Log in
Community
4942 results total, viewing 1 - 12
Stephens Pharmacy at Citizens Memorial Hospital is launching a program to help people quit smoking and other tobacco use. more
CIVIL PETITIONS more
Polk County Humane Society (PCHS) will hold a golf tournament at Silo Ridge Golf & Country Club on Monday, August 12, in an effort to raise funds in support of the cats and dogs in their care. more
Public pre-testing of the Image Cast voting machines for the Aug. 6, 2024 Primary Election will be held at 9 a.m. on Thursday, July 25, 2024 at the Polk County Road & Bridge Complex conference room, 724 S Killingsworth, Bolivar. more
Faith Leeann Ryan, 31, of Flemington, was indicted by a grand jury on 10 felony charges from two November 2022 instances, one of which resulted in the death of a child. more
The Bolivar Fishing team is finishing up their 2024-25 season with four teams going to National qualified tournaments. more
Summer is the time to see lizards sunning themselves on a rock or fence post, scoot across the rocks in a flowerbed, or making a noisy dash into a pile of leaf litter in the forest. more
I’ve been a paid writer most of my life — 49 of my 76 years. more
The 2024 4-H Ag Innovators Experience (4-H AIE) Protect the Plate, explores how different technologies have transformed agriculture and how farmers, government, and consumers must continue to innovate, learn, and adapt to grow more food in a sustainable manner while focusing on food safety. The activity dives into the science behind food safety and the role crops play in food safety, especially in the solutions to feed a hungry planet. more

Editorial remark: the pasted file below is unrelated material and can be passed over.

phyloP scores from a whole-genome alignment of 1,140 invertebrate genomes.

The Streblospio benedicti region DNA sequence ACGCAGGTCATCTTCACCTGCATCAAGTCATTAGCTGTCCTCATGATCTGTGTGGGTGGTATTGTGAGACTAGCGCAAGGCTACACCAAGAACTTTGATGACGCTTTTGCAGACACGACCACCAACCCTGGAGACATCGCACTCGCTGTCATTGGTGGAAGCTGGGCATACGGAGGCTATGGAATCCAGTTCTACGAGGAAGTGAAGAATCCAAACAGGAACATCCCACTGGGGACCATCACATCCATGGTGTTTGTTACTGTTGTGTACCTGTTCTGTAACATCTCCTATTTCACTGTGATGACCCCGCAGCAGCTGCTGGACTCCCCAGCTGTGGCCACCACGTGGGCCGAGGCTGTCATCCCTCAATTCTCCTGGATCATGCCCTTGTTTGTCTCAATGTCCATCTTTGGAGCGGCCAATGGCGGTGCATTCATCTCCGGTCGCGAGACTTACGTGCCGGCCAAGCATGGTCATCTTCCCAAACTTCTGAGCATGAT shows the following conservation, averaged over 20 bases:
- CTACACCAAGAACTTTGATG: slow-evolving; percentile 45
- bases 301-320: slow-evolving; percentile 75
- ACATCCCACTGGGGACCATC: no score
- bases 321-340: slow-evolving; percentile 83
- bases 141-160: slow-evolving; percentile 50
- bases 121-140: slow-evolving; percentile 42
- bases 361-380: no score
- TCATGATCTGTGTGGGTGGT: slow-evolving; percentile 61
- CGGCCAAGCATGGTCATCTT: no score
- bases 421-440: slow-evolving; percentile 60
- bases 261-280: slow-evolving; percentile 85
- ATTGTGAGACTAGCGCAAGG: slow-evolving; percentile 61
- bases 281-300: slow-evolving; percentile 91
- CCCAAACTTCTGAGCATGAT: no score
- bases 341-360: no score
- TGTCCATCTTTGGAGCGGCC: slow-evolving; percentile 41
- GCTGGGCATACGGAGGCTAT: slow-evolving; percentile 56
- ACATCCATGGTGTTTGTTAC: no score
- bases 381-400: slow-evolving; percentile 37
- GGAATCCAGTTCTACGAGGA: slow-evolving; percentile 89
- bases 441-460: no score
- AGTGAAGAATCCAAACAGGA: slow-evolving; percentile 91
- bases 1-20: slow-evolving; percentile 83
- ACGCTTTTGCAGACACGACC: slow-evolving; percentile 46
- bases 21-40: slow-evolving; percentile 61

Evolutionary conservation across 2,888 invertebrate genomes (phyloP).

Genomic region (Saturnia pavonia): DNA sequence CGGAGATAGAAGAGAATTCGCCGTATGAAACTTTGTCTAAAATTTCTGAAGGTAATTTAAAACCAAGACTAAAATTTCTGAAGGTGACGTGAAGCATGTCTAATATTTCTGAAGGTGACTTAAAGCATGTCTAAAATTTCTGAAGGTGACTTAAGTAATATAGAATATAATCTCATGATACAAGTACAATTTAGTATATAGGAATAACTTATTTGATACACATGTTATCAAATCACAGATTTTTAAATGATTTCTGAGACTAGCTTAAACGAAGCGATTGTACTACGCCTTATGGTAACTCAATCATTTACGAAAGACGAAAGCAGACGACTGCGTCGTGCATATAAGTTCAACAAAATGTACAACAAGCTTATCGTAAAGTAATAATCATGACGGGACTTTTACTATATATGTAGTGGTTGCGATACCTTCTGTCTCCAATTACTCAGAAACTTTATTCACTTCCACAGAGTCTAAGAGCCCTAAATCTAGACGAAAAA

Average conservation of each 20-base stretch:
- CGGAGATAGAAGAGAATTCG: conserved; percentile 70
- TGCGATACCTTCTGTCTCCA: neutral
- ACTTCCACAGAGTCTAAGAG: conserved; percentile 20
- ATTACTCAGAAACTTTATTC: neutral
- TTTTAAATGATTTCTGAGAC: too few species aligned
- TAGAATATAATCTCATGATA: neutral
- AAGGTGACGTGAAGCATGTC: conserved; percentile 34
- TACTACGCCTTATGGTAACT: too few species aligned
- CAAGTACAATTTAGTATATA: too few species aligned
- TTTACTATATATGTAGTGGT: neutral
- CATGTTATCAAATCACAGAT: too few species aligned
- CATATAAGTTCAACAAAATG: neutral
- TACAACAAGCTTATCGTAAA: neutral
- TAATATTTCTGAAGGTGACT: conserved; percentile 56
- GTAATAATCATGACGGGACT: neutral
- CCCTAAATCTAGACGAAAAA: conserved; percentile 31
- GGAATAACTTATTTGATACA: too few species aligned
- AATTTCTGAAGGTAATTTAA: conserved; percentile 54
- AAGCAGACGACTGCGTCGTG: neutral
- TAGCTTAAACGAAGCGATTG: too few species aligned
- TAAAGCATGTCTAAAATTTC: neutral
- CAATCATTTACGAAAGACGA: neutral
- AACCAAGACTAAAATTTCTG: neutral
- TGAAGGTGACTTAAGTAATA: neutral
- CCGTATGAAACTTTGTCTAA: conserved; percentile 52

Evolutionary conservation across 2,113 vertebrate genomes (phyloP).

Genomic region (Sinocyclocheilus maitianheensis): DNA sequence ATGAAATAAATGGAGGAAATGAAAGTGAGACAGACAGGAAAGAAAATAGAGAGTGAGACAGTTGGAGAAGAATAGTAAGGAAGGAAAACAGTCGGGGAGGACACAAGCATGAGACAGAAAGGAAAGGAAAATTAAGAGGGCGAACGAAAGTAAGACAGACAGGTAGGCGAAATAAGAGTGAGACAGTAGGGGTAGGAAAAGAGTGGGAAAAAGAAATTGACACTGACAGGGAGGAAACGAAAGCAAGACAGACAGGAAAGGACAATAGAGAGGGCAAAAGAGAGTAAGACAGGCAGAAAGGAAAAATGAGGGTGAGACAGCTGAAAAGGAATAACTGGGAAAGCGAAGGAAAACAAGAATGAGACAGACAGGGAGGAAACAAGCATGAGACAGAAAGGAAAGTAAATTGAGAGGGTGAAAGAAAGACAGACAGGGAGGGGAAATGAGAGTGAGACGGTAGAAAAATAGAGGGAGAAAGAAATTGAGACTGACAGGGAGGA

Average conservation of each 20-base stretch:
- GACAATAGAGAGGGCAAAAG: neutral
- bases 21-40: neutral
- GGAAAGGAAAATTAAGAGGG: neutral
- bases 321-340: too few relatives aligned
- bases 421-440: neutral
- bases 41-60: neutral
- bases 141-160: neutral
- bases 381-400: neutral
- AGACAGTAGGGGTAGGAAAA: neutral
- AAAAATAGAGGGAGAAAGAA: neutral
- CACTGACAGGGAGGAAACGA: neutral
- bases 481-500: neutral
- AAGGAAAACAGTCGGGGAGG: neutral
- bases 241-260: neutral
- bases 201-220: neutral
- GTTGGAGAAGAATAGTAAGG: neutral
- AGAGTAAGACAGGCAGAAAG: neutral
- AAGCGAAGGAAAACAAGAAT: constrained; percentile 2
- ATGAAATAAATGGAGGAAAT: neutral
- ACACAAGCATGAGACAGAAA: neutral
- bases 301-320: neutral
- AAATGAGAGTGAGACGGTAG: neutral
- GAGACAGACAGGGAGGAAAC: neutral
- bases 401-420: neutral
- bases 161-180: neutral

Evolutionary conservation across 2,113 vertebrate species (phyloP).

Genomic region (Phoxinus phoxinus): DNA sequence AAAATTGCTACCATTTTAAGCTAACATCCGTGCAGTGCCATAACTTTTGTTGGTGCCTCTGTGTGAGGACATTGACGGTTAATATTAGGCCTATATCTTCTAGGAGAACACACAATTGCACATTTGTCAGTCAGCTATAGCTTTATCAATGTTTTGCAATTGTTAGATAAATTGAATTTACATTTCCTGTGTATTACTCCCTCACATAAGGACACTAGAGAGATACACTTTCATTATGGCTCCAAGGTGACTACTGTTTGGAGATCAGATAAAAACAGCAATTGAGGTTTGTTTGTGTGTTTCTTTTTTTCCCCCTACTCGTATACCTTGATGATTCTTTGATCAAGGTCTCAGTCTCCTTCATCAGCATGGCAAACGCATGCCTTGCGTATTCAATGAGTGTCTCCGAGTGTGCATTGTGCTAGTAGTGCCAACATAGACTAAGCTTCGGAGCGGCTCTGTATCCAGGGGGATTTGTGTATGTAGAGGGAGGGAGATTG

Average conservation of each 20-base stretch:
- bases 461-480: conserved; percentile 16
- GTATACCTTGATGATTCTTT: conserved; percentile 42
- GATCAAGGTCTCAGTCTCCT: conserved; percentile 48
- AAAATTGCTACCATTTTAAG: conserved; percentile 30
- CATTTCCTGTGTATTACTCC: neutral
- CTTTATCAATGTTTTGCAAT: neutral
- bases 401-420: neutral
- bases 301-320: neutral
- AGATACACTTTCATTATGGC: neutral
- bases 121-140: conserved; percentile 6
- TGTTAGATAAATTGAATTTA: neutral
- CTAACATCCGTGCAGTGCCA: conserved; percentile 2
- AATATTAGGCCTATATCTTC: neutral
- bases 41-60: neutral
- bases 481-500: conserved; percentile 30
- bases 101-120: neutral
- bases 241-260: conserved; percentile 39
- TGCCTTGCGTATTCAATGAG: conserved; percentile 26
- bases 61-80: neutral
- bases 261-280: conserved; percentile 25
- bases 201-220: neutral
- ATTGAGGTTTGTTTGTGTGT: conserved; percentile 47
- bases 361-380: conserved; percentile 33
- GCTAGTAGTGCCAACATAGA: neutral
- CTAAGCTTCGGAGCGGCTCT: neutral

In 1945 while Americans celebrated victory in Europe and Japan, back home, the newly formed Rural Electric Administration had put the brakes on its goal of providing electricity to every farmer in Missouri. Rationing and shortages of materials had held the focus of the nation for four long years. Now the REA was poised to begin an electrical revolution on the farm. Towns and cities had access to electricity but the farming communities had such sparse populations that they did not produce as much revenue per mile of line, therefore they went mostly unserved. Around 10% of the farms in the area had electricity. Twelve men from the Bolivar area were faced with a daunting task. They had to build the Southwest Electric Cooperative from the ground up by becoming its charter members. Talking up the benefits to thrifty farmers who had just survived the Great Depression, they were able to convince them to pay a $5 membership fee and the new members also encouraged their neighbors to sign up as well. Three members per mile were required if the REA was going to fund fully. The project that WWII had halted the progress of. But with the end of the war, came a demand for change. At one time, four thousand customers were on the waiting list to get electrical lines leading to their farms. more
1 | 2 | 3 | 4 | 5 | 6 | 7 412 | Next »
Currently viewing stories posted within the past 2 years.
For all older stories, please use our advanced search.

X
X